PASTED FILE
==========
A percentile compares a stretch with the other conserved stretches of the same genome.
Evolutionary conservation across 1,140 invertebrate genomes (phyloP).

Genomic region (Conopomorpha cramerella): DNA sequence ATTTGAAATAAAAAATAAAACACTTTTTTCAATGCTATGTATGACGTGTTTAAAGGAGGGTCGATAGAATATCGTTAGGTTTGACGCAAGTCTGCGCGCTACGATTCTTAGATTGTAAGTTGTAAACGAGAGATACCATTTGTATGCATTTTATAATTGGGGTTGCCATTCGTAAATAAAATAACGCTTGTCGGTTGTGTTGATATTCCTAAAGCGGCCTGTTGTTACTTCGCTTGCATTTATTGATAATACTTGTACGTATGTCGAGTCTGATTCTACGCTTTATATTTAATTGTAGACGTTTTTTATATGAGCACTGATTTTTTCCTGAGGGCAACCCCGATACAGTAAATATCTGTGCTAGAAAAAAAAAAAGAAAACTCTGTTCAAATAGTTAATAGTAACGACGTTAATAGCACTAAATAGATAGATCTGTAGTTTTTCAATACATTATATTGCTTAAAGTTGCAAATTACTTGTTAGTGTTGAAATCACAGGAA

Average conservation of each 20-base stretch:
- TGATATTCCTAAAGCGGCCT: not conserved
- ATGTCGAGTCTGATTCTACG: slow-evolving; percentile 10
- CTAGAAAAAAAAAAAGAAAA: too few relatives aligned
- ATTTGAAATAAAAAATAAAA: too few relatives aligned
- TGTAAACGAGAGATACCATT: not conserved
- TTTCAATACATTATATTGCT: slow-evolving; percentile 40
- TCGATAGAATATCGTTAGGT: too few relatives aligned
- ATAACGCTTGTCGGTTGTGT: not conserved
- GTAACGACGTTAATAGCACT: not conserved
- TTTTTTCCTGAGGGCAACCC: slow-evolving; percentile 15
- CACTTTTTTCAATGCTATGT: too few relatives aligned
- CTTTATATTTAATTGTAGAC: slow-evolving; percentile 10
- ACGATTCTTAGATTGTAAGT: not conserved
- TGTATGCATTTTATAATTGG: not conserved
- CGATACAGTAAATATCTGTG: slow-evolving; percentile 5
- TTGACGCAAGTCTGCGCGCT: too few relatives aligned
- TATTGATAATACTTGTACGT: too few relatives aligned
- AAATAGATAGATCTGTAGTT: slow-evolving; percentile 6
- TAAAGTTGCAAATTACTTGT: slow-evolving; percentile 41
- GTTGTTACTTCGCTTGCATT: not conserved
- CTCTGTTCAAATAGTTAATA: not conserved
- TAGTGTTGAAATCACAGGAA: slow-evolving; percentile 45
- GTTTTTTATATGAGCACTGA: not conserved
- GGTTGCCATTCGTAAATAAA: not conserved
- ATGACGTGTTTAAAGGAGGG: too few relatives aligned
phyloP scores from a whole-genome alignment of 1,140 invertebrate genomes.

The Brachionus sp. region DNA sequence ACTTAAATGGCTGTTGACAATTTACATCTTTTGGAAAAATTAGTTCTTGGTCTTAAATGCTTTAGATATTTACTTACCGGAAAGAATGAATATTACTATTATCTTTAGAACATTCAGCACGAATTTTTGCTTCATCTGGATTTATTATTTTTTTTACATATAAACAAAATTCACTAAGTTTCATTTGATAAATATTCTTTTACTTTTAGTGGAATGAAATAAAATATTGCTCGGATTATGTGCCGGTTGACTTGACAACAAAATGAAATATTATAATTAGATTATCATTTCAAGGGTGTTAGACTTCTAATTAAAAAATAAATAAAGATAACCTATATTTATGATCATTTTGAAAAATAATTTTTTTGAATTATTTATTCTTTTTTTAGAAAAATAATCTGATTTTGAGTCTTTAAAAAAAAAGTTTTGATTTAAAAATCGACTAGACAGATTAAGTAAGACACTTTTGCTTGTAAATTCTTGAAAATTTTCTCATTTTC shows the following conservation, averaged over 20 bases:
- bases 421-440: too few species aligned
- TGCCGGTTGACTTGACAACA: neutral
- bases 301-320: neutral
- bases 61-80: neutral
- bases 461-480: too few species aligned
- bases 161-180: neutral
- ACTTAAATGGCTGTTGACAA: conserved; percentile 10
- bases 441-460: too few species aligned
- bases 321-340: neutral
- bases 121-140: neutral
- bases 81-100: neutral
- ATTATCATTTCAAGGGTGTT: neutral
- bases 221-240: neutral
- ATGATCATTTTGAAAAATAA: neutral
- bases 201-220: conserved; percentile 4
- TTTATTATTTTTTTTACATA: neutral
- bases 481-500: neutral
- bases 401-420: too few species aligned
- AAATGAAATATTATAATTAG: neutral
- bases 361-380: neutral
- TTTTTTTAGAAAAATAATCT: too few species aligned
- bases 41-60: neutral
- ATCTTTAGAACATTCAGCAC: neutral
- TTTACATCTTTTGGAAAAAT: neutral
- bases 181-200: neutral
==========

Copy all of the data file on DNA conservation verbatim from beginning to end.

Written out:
A percentile compares a stretch with the other conserved stretches of the same genome.
Evolutionary conservation across 1,140 invertebrate genomes (phyloP).

Genomic region (Conopomorpha cramerella): DNA sequence ATTTGAAATAAAAAATAAAACACTTTTTTCAATGCTATGTATGACGTGTTTAAAGGAGGGTCGATAGAATATCGTTAGGTTTGACGCAAGTCTGCGCGCTACGATTCTTAGATTGTAAGTTGTAAACGAGAGATACCATTTGTATGCATTTTATAATTGGGGTTGCCATTCGTAAATAAAATAACGCTTGTCGGTTGTGTTGATATTCCTAAAGCGGCCTGTTGTTACTTCGCTTGCATTTATTGATAATACTTGTACGTATGTCGAGTCTGATTCTACGCTTTATATTTAATTGTAGACGTTTTTTATATGAGCACTGATTTTTTCCTGAGGGCAACCCCGATACAGTAAATATCTGTGCTAGAAAAAAAAAAAGAAAACTCTGTTCAAATAGTTAATAGTAACGACGTTAATAGCACTAAATAGATAGATCTGTAGTTTTTCAATACATTATATTGCTTAAAGTTGCAAATTACTTGTTAGTGTTGAAATCACAGGAA

Average conservation of each 20-base stretch:
- TGATATTCCTAAAGCGGCCT: not conserved
- ATGTCGAGTCTGATTCTACG: slow-evolving; percentile 10
- CTAGAAAAAAAAAAAGAAAA: too few relatives aligned
- ATTTGAAATAAAAAATAAAA: too few relatives aligned
- TGTAAACGAGAGATACCATT: not conserved
- TTTCAATACATTATATTGCT: slow-evolving; percentile 40
- TCGATAGAATATCGTTAGGT: too few relatives aligned
- ATAACGCTTGTCGGTTGTGT: not conserved
- GTAACGACGTTAATAGCACT: not conserved
- TTTTTTCCTGAGGGCAACCC: slow-evolving; percentile 15
- CACTTTTTTCAATGCTATGT: too few relatives aligned
- CTTTATATTTAATTGTAGAC: slow-evolving; percentile 10
- ACGATTCTTAGATTGTAAGT: not conserved
- TGTATGCATTTTATAATTGG: not conserved
- CGATACAGTAAATATCTGTG: slow-evolving; percentile 5
- TTGACGCAAGTCTGCGCGCT: too few relatives aligned
- TATTGATAATACTTGTACGT: too few relatives aligned
- AAATAGATAGATCTGTAGTT: slow-evolving; percentile 6
- TAAAGTTGCAAATTACTTGT: slow-evolving; percentile 41
- GTTGTTACTTCGCTTGCATT: not conserved
- CTCTGTTCAAATAGTTAATA: not conserved
- TAGTGTTGAAATCACAGGAA: slow-evolving; percentile 45
- GTTTTTTATATGAGCACTGA: not conserved
- GGTTGCCATTCGTAAATAAA: not conserved
- ATGACGTGTTTAAAGGAGGG: too few relatives aligned
phyloP scores from a whole-genome alignment of 1,140 invertebrate genomes.

The Brachionus sp. region DNA sequence ACTTAAATGGCTGTTGACAATTTACATCTTTTGGAAAAATTAGTTCTTGGTCTTAAATGCTTTAGATATTTACTTACCGGAAAGAATGAATATTACTATTATCTTTAGAACATTCAGCACGAATTTTTGCTTCATCTGGATTTATTATTTTTTTTACATATAAACAAAATTCACTAAGTTTCATTTGATAAATATTCTTTTACTTTTAGTGGAATGAAATAAAATATTGCTCGGATTATGTGCCGGTTGACTTGACAACAAAATGAAATATTATAATTAGATTATCATTTCAAGGGTGTTAGACTTCTAATTAAAAAATAAATAAAGATAACCTATATTTATGATCATTTTGAAAAATAATTTTTTTGAATTATTTATTCTTTTTTTAGAAAAATAATCTGATTTTGAGTCTTTAAAAAAAAAGTTTTGATTTAAAAATCGACTAGACAGATTAAGTAAGACACTTTTGCTTGTAAATTCTTGAAAATTTTCTCATTTTC shows the following conservation, averaged over 20 bases:
- bases 421-440: too few species aligned
- TGCCGGTTGACTTGACAACA: neutral
- bases 301-320: neutral
- bases 61-80: neutral
- bases 461-480: too few species aligned
- bases 161-180: neutral
- ACTTAAATGGCTGTTGACAA: conserved; percentile 10
- bases 441-460: too few species aligned
- bases 321-340: neutral
- bases 121-140: neutral
- bases 81-100: neutral
- ATTATCATTTCAAGGGTGTT: neutral
- bases 221-240: neutral
- ATGATCATTTTGAAAAATAA: neutral
- bases 201-220: conserved; percentile 4
- TTTATTATTTTTTTTACATA: neutral
- bases 481-500: neutral
- bases 401-420: too few species aligned
- AAATGAAATATTATAATTAG: neutral
- bases 361-380: neutral
- TTTTTTTAGAAAAATAATCT: too few species aligned
- bases 41-60: neutral
- ATCTTTAGAACATTCAGCAC: neutral
- TTTACATCTTTTGGAAAAAT: neutral
- bases 181-200: neutral